Ben grew up in a loving and financially secure family in the Eastern suburbs of Melbourne. Despite the debilitating effects of at least half a lifetime of mental illness and institutionalisation, Ben has very fond memories of going on regular holidays and camping trips with his family.
Ben’s family recalls that he particularly enjoyed surfing. Ben continues to have a love of the natural environment and being physically active. His story is evidence of the ability of people to recover from severe mental illness and learn new things even after the psychiatric or ‘rehabilitation’ institutions of the past may have discounted Ben’s life to a routine of medication and largely soulless activity.
More than 15 years of hospitalisation because of Schizophrenia has had considerable effects on Ben’s physical, emotional and mental health and his ability to do a range of activities, which most of us take for granted, for example, motivate, organise and prepare oneself for the day ahead and hold oneself in a manner that is socially acceptable. With some understanding of the effects of Ben’s illness and life history, supported by the supported accommodation where he lives, the staff at Out Doors have been able to encourage Ben’s interest in nature and physical activity.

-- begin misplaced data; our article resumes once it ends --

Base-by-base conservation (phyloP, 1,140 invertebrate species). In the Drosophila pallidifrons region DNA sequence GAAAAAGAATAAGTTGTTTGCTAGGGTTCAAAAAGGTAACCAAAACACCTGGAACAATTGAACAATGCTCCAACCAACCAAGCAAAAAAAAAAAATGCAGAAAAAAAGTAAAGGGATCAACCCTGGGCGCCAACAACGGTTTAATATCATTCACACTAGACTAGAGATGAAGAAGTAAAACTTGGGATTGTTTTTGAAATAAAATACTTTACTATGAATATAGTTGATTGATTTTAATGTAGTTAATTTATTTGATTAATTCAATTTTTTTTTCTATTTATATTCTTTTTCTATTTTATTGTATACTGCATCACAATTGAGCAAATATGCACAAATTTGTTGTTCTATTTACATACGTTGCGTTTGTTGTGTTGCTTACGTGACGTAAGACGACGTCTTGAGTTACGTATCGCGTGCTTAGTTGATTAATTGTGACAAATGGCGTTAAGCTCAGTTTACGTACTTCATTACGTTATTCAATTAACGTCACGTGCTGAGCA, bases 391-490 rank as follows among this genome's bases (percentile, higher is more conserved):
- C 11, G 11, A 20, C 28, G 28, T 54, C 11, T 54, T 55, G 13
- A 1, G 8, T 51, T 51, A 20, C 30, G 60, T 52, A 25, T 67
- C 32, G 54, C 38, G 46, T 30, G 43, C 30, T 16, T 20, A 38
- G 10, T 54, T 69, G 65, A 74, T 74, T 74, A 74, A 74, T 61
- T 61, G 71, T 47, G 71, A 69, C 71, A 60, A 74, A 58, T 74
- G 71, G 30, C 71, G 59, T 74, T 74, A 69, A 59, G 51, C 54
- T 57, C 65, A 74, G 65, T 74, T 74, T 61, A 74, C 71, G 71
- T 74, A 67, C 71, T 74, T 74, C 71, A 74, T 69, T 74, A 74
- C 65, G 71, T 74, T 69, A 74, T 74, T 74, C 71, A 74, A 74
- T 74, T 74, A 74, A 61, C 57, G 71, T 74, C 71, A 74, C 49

Ben has participated in a range of camps and activities, including fishing and bushwalking. Initially Ben required some support from Out Doors leaders to dress appropriately and reminders about personal tidiness, but with more and more experience in these new groups and non-judgmental and positive support from staff and other participants Ben has been able to participate more actively in the programs he enjoys. A very memorable moment for Ben and his new friends at Out Doors was Ben successfully riding a bike – something he had not done since he was a small child and something some people may not have thought possible.
Ben continues to prove many people wrong.